Metamake is a dead-simple task-based automation tool written in Python.
Metamake is a simple way to define common tasks and execute those tasks by name, similar to Rake. Metamake is not a dependency-tracking build tool like Make, ant, qmake, SCons, Visual Studio, or XCode. Metamake is used with these build tools to orchestrate complex builds that work in a cross-platform fashion.
Using Metamake is as easy as creating a ‘Makefile.py’ in your project directory:
from metamake import task, shell, path @task def build(): """builds the widget""" shell("qmake proj.pro -o Makefile.proj && make -f Makefile.proj") path("src/headers").copytree("dist/include")
On the commandline, you can then type metamake ls to see a listing of all Metamake tasks defined in your Makefile.py, with their docstrings helpfully listed to describe the purpose of that task.
Please file any bugs against the Google Code project @ http://code.google.com/p/metamake/issues/list
To organize some of your tasks, you may want to namespace them:
from metamake import task, namespace @namespace def mynamespace(): @task def foo(): """do something""" pass @task def bar(): """do something else""" pass
Then, when you list these tasks on the commandline, you will see:
mynamespace:foo # do something mynamespace:bar # do something else
To make things easier on newcomers to Metamake, a “Makefile” can be created in your working directory that contains a bootstrapped version of Metamake inside. This allows anybody to build your project without needing Metamake to be installed. With the bootstrapped Makefile, you can type make <args> to achieve the same effect as metamake <args>. Whenever you update Metamake on your system, these bootstrapped Makefiles will be updated automatically next time you execute Metamake for that project. You should commit these Makefiles to your repository so that other people can check out your project and build it without installing Metamake. To create a Makefile bootstrap:
from metamake import task, shell, bootstrap bootstrap("Makefile") # ...
What if you already have a Makefile that you are using for other purposes? That’s easy to solve, simply by specifying a different filename:
from metamake import task, shell, bootstrap bootstrap("Makefile.meta") # ...
Metamake allows you to define commandline flags that can be passed into your build process. These flags will work regardless of whether you use the ‘metamake’ tool or the bootstrapped Makefile:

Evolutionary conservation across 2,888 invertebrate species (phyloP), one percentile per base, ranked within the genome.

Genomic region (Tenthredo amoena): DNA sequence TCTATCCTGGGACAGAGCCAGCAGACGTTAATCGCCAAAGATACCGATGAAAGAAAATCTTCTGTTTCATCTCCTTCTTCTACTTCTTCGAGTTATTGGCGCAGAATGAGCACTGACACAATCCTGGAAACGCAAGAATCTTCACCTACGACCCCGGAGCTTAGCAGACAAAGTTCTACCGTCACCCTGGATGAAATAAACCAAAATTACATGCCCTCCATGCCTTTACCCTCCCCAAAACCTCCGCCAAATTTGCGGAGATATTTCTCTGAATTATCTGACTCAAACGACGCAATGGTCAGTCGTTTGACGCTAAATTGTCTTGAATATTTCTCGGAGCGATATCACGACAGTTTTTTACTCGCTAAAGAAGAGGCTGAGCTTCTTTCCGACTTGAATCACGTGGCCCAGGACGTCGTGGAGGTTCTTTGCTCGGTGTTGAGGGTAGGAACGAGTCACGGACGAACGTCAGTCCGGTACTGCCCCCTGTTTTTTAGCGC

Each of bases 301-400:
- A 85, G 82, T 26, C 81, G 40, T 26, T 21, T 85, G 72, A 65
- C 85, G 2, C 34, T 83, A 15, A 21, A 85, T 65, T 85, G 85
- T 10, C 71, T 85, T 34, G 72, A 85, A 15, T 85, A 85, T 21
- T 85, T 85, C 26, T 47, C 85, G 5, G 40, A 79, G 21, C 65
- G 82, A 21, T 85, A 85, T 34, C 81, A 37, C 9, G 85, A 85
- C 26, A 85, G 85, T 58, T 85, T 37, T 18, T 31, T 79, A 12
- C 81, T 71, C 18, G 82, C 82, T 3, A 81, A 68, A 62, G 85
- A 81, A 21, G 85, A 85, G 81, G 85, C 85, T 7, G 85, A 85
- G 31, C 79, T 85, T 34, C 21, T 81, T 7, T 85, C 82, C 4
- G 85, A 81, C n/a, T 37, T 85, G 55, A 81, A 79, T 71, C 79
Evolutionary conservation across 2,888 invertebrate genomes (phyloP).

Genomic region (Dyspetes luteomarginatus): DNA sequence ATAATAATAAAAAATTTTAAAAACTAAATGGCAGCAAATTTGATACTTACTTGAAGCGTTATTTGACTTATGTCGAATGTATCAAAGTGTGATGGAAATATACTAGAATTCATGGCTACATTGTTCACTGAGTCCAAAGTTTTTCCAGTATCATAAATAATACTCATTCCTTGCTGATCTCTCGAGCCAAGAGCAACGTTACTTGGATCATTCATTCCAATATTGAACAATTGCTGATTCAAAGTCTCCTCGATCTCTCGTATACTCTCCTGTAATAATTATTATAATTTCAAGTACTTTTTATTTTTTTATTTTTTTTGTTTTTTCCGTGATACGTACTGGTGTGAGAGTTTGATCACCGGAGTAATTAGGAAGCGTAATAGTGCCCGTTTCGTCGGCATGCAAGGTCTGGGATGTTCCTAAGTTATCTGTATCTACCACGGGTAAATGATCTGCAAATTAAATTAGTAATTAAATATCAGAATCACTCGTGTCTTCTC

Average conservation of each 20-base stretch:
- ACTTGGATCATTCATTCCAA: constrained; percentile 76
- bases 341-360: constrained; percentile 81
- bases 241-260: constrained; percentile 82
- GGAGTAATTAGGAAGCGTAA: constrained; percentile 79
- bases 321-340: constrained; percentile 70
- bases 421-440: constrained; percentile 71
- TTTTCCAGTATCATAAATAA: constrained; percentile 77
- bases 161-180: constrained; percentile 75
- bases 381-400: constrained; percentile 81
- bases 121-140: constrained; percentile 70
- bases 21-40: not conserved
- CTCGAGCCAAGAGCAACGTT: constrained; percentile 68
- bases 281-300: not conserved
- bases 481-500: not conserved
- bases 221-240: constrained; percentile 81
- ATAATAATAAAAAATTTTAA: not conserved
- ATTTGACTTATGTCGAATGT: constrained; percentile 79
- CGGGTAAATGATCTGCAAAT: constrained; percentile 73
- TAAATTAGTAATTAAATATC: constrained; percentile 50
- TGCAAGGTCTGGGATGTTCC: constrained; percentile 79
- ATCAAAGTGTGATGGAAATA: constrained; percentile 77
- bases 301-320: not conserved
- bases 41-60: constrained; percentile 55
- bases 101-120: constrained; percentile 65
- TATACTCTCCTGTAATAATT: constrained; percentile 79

from metamake import task, Flag Flag("cleanfirst").explain("set this flag to 'true' to do a clean build") if Flag("cleanfirst").given: print "flag was given" if Flag("cleanfirst").value == "true": print "flag value was True"
When you execute metamake ls on the commandline, you will see these flags listed underneath all of the task definitions, with the explanation that you provided as documentation.
From the first example, asking if the value is “true” or “false” is a bit unweildy for a boolean value. This gets even worse for flags that take a restricted set of values, for example a range of integers. The explain method can take a few more parameters to help you out here:
from metamake import task, Flag Flag("debuglevel").explain("set the debug level", convert=int, allow=[1,2,3,4]) if Flag("debuglevel").value == 3: print "flag was converted to the integer 3"
You can also grab the Flag instance instead of always referring to the string name:
from metamake import task, Flag cleanflag = Flag("cleanfirst") debugflag = Flag("debuglevel") if cleanflag.given and debugflag.value == 3: print "we just checked the flag instances"
Jason Orendorff’s excellent path.py library unifies all of the cross-platform Python filesystem manipulations under a single object called path:
from metamake import task, path @task def build(): """builds the widget""" path("dist/include").makedirs() path("src/widget").copytree("dist/include/widget") for header_file in path("src/gadget").listdir("*.h"): header_file.copyfile("dist/include/gadget/%s" % header_file.basename())
Metamake extends Jason’s library by providing console logging for file operations. This makes it easy to see the manipulations that are happening to your filesystem on the commandline.